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  • pmid:24586211
  • wos:000332021500024
  • scopus:84901731028
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1553-7404
DOI
10.1371/journal.pgen.1004201
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English
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44587cde-fd9e-41de-b344-c9bdb5119595 (old id 4384182)
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http://www.ncbi.nlm.nih.gov/pubmed/24586211?dopt=Abstract
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@article{44587cde-fd9e-41de-b344-c9bdb5119595,
  abstract     = {Plasma cholesterol lowering (PCL) slows and sometimes prevents progression of atherosclerosis and may even lead to regression. Little is known about how molecular processes in the atherosclerotic arterial wall respond to PCL and modify responses to atherosclerosis regression. We studied atherosclerosis regression and global gene expression responses to PCL (≥80%) and to atherosclerosis regression itself in early, mature, and advanced lesions. In atherosclerotic aortic wall from Ldlr(-/-)Apob (100/100) Mttp (flox/flox)Mx1-Cre mice, atherosclerosis regressed after PCL regardless of lesion stage. However, near-complete regression was observed only in mice with early lesions; mice with mature and advanced lesions were left with regression-resistant, relatively unstable plaque remnants. Atherosclerosis genes responding to PCL before regression, unlike those responding to the regression itself, were enriched in inherited risk for coronary artery disease and myocardial infarction, indicating causality. Inference of transcription factor (TF) regulatory networks of these PCL-responsive gene sets revealed largely different networks in early, mature, and advanced lesions. In early lesions, PPARG was identified as a specific master regulator of the PCL-responsive atherosclerosis TF-regulatory network, whereas in mature and advanced lesions, the specific master regulators were MLL5 and SRSF10/XRN2, respectively. In a THP-1 foam cell model of atherosclerosis regression, siRNA targeting of these master regulators activated the time-point-specific TF-regulatory networks and altered the accumulation of cholesterol esters. We conclude that PCL leads to complete atherosclerosis regression only in mice with early lesions. Identified master regulators and related PCL-responsive TF-regulatory networks will be interesting targets to enhance PCL-mediated regression of mature and advanced atherosclerotic lesions.},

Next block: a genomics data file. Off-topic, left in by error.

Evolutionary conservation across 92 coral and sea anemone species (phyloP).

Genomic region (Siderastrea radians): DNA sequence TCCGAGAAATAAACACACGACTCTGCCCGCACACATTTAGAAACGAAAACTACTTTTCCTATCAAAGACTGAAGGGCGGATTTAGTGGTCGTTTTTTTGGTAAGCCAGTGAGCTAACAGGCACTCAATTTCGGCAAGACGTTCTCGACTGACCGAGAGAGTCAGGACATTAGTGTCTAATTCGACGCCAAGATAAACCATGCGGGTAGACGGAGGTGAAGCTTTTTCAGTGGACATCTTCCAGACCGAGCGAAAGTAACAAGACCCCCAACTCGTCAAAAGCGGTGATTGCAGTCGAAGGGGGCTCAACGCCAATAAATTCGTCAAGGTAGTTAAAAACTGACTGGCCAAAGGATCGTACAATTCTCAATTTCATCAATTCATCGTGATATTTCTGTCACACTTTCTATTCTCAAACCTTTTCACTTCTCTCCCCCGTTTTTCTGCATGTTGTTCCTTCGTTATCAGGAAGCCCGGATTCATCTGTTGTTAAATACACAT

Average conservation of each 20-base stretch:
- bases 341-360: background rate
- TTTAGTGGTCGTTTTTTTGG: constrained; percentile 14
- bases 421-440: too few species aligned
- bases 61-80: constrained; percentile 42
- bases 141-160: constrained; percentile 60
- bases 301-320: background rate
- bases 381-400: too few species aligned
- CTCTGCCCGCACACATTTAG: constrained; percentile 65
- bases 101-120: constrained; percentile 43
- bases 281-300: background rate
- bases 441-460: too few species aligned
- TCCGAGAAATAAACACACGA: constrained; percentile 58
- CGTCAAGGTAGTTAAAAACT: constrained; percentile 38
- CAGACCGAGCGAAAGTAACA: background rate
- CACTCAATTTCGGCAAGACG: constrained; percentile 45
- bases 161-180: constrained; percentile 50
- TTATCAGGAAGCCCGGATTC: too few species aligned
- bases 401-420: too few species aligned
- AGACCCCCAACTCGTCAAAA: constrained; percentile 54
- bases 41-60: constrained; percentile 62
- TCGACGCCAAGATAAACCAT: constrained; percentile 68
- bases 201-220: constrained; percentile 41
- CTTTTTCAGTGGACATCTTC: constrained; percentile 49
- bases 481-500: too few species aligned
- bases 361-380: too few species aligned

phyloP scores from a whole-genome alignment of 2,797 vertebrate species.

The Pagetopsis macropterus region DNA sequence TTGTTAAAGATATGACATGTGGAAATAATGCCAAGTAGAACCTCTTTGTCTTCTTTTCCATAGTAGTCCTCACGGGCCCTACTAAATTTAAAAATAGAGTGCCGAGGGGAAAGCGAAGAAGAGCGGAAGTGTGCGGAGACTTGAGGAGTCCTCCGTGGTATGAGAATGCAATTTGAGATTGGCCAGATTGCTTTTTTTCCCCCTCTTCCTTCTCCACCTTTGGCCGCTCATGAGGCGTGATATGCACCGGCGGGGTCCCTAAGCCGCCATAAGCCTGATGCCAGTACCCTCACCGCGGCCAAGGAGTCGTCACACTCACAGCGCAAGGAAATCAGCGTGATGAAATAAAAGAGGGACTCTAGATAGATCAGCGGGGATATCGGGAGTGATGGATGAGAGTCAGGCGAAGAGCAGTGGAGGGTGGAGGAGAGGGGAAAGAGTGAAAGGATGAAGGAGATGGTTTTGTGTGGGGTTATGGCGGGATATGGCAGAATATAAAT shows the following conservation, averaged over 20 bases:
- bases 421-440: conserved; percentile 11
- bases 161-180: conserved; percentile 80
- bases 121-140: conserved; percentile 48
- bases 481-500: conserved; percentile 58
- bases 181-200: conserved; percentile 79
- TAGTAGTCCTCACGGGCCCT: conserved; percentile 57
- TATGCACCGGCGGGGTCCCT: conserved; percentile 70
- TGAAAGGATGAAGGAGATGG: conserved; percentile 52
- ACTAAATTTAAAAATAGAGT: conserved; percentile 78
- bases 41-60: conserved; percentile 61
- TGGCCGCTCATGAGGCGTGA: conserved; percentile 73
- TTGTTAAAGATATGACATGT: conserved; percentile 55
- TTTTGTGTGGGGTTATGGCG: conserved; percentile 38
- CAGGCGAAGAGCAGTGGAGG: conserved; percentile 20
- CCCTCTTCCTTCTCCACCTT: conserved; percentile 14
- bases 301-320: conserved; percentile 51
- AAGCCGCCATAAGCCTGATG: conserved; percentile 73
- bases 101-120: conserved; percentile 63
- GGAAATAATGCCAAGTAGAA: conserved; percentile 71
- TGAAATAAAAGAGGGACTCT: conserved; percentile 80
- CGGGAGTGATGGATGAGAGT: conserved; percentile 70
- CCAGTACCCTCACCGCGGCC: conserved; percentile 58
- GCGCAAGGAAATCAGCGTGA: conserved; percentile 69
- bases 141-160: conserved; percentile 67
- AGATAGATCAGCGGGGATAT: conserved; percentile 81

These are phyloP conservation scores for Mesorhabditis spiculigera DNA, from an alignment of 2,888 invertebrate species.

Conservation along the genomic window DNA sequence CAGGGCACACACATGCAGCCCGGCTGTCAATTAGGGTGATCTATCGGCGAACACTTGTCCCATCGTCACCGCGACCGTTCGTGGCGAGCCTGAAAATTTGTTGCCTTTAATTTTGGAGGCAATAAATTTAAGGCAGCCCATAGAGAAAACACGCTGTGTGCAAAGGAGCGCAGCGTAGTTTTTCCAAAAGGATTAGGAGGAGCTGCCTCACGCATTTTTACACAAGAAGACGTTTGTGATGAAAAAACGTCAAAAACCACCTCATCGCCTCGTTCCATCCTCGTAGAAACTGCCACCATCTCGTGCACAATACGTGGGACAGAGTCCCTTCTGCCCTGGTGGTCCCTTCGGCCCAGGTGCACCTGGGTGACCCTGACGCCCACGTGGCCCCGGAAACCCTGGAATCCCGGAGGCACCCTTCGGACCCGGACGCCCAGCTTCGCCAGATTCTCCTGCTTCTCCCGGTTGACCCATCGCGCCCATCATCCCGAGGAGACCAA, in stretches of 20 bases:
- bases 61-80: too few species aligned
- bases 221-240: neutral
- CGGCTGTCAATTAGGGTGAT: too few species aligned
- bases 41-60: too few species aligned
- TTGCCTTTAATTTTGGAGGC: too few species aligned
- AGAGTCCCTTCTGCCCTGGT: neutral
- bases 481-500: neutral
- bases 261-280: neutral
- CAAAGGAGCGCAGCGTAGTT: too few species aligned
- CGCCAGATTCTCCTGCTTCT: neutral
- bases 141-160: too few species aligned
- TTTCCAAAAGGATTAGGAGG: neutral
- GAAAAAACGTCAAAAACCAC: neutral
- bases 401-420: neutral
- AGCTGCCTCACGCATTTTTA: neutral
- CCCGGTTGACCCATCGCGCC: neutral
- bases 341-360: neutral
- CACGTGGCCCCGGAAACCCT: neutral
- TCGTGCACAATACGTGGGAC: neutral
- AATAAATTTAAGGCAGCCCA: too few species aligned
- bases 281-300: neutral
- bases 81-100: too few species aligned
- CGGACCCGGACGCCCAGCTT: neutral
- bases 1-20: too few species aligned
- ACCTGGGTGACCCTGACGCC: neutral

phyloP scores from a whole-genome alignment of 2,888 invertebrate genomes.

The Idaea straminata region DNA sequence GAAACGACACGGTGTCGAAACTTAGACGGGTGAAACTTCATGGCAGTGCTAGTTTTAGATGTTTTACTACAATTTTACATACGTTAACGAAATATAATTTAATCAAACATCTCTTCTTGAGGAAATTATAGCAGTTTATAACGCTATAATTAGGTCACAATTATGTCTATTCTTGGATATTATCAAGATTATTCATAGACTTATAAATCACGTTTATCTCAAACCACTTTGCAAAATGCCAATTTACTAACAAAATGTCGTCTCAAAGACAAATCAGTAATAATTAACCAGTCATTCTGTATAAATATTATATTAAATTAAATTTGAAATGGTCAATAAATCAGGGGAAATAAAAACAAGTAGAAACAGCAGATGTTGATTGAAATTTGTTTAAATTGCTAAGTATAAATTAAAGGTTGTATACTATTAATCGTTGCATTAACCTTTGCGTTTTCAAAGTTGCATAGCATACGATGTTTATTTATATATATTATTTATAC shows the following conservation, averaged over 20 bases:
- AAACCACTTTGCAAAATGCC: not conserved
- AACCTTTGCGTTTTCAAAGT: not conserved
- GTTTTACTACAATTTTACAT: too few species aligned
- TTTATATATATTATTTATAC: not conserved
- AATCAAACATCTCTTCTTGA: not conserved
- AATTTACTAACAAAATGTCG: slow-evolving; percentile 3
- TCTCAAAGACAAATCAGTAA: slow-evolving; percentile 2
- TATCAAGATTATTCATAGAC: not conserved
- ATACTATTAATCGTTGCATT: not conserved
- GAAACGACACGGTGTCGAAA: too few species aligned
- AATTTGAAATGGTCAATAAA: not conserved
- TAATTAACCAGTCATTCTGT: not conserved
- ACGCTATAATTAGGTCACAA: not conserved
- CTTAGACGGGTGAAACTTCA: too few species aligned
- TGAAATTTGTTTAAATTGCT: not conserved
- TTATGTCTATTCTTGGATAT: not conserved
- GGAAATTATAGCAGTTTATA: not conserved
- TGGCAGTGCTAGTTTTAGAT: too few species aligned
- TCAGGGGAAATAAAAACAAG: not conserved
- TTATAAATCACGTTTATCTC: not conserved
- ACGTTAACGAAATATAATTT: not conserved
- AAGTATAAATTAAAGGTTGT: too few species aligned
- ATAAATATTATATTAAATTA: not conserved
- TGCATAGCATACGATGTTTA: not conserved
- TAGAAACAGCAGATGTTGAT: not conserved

articleno    = {e1004201},
  author       = {Björkegren, Johan L M and Hägg, Sara and Talukdar, Husain A and Foroughi Asl, Hassan and Jain, Rajeev K and Cedergren, Cecilia and Shang, Ming-Mei and Rossignoli, Aránzazu and Takolander, Rabbe and Melander, Olle and Hamsten, Anders and Michoel, Tom and Skogsberg, Josefin},
  issn         = {1553-7404},
  language     = {eng},
  number       = {2},
  publisher    = {Public Library of Science},
  series       = {PLoS Genetics},
  title        = {Plasma cholesterol-induced lesion networks activated before regression of early, mature, and advanced atherosclerosis.},
  url          = {http://dx.doi.org/10.1371/journal.pgen.1004201},
  volume       = {10},
  year         = {2014},
}